And so, in desperation, NAPCS recently published a report entitled “Never Going Back” based on a poll they conducted. Its transparent purpose is to convince Democrats that not giving full-throated support to charters will cost them re-election in November.

Their poll data, however, is so profoundly flawed that it cannot be taken seriously. Frankly, it is an embarrassment for an organization that used to serve as the “go-to place” for information about charter schools.

Here is why.

First, NAPCS does not give full access to its survey questions and the possible responses from which respondents could choose.

We have no idea what the full array of survey questions was and what choices respondents had to pick from. This is critically important to allow the full expression of opinion. To illustrate, I provide a link to the full 2022 poll results presented by school choice advocacy organization, Ed Next.

While that survey has its own bias problems, it uses a full Likert scale to allow respondents to provide a nuanced response. Did NAPCS do the same? We don’t know. But given their outlier results, which I will discuss in greater detail later, it is doubtful.

Second, they oversampled parents of students in charter schools.

According to their report, 13% of respondents were charter school parents. But using their own figures from their 2021 report, Voting with Their Feet, only 7.7% of all students in either a public or charter school were charter school students. And that percentage excludes the number of students in private or homeschool settings, which means the percentage of all charter school students is likely lower than 7% of all American K-12 students. Although the percentage of families with a child in a charter school may be higher or lower than the number of students, a six percentage point difference is not credible. Such inflation, however, would undoubtedly skew responses in a pro-charter way.

It should also be noted that during this past year, public school enrollment increased from last year (although it is still down from pre-pandemic levels), and as we showed in this report, charter enrollment 2021-2022 is down; thus, the oversampling is worse than I described above.

Third, an examination of other polling data proves the fix is in.

Reliable polling results will differ by a few percentage points. For example, Ed Next’s recent poll reported that 52% of respondents give their community’s public schools a grade of A or B, while the recently released poll by PDK says that 54% give the two top grades–a record high. Results are aligned. Dramatic differences in polls taken closely in time raise alarms regarding the poll’s veracity.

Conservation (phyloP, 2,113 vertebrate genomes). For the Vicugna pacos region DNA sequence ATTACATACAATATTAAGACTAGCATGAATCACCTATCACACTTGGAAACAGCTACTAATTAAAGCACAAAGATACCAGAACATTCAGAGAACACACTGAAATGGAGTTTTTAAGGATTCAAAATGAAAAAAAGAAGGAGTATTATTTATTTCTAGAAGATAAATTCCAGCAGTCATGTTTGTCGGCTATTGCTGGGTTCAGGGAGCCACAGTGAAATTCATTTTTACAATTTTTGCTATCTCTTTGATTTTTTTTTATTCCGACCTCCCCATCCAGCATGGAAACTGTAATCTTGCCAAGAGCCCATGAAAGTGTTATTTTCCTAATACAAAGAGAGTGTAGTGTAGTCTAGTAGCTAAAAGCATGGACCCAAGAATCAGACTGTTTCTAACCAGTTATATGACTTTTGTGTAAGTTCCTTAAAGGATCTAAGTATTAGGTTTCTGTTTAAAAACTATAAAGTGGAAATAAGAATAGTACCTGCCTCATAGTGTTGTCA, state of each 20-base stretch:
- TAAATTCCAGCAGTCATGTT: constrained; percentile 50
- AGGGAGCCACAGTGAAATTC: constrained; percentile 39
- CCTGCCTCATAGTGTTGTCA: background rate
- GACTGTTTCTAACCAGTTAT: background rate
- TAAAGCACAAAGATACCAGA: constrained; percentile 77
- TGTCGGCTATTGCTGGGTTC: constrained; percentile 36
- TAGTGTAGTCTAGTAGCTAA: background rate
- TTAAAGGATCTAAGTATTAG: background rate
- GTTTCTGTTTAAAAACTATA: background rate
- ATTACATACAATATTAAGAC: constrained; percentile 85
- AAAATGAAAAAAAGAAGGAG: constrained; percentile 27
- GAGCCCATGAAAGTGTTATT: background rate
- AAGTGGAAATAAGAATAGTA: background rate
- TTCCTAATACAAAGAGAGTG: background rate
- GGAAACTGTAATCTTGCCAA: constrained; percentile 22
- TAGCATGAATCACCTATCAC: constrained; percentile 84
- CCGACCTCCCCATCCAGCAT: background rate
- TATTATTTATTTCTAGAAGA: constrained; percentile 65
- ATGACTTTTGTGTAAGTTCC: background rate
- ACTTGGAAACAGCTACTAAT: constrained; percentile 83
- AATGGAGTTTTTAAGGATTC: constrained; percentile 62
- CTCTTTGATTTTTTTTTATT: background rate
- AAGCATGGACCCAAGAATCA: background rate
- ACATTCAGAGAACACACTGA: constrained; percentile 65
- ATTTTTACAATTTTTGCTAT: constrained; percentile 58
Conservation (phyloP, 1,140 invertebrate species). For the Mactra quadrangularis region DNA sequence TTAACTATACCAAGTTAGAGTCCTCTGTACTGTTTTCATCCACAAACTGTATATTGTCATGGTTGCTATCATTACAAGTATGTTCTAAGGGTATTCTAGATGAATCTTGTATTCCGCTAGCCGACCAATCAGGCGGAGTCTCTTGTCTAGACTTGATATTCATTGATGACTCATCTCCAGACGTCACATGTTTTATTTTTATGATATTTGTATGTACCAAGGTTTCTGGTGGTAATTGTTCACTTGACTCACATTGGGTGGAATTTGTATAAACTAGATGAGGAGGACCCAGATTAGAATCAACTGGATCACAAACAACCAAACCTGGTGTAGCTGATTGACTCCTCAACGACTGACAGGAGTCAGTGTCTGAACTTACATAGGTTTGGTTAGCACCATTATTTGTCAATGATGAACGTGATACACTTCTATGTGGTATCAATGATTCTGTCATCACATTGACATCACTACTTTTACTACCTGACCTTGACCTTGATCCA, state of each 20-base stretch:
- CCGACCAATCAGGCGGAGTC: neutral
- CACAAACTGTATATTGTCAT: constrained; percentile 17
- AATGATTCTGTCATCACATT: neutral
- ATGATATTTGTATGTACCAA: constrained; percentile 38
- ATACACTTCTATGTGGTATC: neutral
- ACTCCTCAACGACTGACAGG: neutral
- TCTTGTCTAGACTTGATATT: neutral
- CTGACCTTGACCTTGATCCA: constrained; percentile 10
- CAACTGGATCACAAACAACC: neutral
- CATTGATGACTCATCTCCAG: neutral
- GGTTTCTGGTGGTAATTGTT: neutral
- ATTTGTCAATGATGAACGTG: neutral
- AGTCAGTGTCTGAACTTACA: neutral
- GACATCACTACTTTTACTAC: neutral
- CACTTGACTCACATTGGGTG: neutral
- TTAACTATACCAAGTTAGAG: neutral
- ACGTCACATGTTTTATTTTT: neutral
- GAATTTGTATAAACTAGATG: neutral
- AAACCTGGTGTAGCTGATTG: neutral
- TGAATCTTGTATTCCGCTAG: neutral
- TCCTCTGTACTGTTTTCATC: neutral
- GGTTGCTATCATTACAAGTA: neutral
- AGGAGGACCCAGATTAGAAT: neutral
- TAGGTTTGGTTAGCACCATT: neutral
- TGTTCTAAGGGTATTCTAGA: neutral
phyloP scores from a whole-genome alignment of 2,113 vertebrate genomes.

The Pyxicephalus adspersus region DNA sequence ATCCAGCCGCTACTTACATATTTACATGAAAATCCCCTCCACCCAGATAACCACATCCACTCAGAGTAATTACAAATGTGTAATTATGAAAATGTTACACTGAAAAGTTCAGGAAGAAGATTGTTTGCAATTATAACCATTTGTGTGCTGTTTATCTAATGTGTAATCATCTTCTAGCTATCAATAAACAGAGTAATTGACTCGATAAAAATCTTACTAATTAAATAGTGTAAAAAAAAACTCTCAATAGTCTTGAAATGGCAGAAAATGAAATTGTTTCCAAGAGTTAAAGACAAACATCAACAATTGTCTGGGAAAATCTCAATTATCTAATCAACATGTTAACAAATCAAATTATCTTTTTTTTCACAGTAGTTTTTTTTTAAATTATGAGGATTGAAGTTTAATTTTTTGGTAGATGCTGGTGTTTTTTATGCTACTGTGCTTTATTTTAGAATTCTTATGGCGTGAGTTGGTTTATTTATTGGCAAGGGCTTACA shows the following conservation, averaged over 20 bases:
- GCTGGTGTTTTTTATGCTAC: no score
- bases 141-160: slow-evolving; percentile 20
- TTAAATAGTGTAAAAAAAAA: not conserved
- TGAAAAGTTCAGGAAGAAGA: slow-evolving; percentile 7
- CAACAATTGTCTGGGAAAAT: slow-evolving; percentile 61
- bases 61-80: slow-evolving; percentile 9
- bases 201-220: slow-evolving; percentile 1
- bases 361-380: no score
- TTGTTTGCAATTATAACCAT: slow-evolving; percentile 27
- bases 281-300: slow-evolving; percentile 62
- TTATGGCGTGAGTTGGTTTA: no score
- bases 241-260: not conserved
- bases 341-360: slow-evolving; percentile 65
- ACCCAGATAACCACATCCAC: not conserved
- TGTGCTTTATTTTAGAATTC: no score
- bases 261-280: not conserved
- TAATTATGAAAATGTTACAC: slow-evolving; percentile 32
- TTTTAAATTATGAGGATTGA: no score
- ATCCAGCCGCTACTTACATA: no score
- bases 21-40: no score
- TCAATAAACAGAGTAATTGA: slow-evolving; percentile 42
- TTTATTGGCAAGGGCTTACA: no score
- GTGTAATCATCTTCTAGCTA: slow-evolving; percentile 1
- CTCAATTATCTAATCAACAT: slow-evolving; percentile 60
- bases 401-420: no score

Now let’s examine the NAPCS and Ed Next’s results on the question of school choice.

NAPCS reports that between 58% and 65% of parents strongly agree that parents should have school choice. Ed Next asks a nearly identical question—“Do you support or oppose school choice?” However, their percentage of parents who strongly agree is only 21%, a dramatic difference of about 40 percentage points.

Much like the school choice question, the NAPCS’ questions regarding support for charter schools are wildly out of sync with the Ed Next poll.

According to Ed Next, 51% of all parents somewhat or strongly support charter schools.

Yet NAPCS incredibly claims that 84% of parents (not interested in sending their own child to a charter school) support charter schools, and 77% of parents want more charter schools in their area. These results, in light of Ed Next’s data, defy logic.

 Much like NAPCS’s underreporting of charter schools run for profit, which we demonstrated in this report, NAPCS cherry-picks data to present charters in a favorable light. I guess one might argue that as a trade organization they are doing their job. Even so, their latest report is beyond the pale and does not deserve the attention of either the press or candidates this fall. And it further damages NAPCS’s already tarnished brand.

Former Speaker of the House in the Tennessee legislature, Glen Casada, was arrested on multiple charges of corruption. Casada was one of the leaders of the state Republican Party. His singular achievement as leader was pushing through a hotly-contested voucher bill by one vote.

FormerTennessee House Speaker Glen Casada and his one-time top aide Cade Cothren have been indicted on federal charges following a months-long corruption investigation.

Both face charges ranging from money laundering to bribery and were arrested Tuesday morning, according to a Department of Justice spokesperson.

Casada and Cothren were brought into federal court in handcuffs for their initial appearance on Tuesday. They pleaded not guilty during the hearing shortly before noon….

The charges mark a new low in a stunning fall for Casada, once one of the General Assembly’s most powerful Republicans. He resigned the short-lived speakership in 2019 amid a texting scandal over sexually explicit and racist conversations with his former chief of staff, Cothren.

A grand jury officially indicted the pair on Monday, the Department of Justice said, on charges that could carry up to 20 years in prison.

Both men are charged with:

  • theft from programs receiving federal funds;
  • bribery and kickbacks concerning programs receiving federal funds;
  • honest services wire fraud;
  • conspiracy to commit money laundering
  • using a fictitious name to carry out a fraud;
  • eight counts of money laundering.

During his time as speaker, Casada’s most notable achievement was pushing through Gov. Bill Lee’s school voucher plan.

More:GOP chairman regrets voting for voucher bill, says program won’t be implemented in 2020

The bill only passed after Casada made a deal with a House member to remove his county from the legislation. The move broke a deadlock, which would have seen the bill fail.

Kathryn Joyce writes in Salon about a new “patriotic” social studies curriculum that celebrates rightwing ideology and deletes social justice from American history. The goal of the new curriculum is to fight “critical race theory” and “wokeness,” which are allegedly trying to “overthrow America.”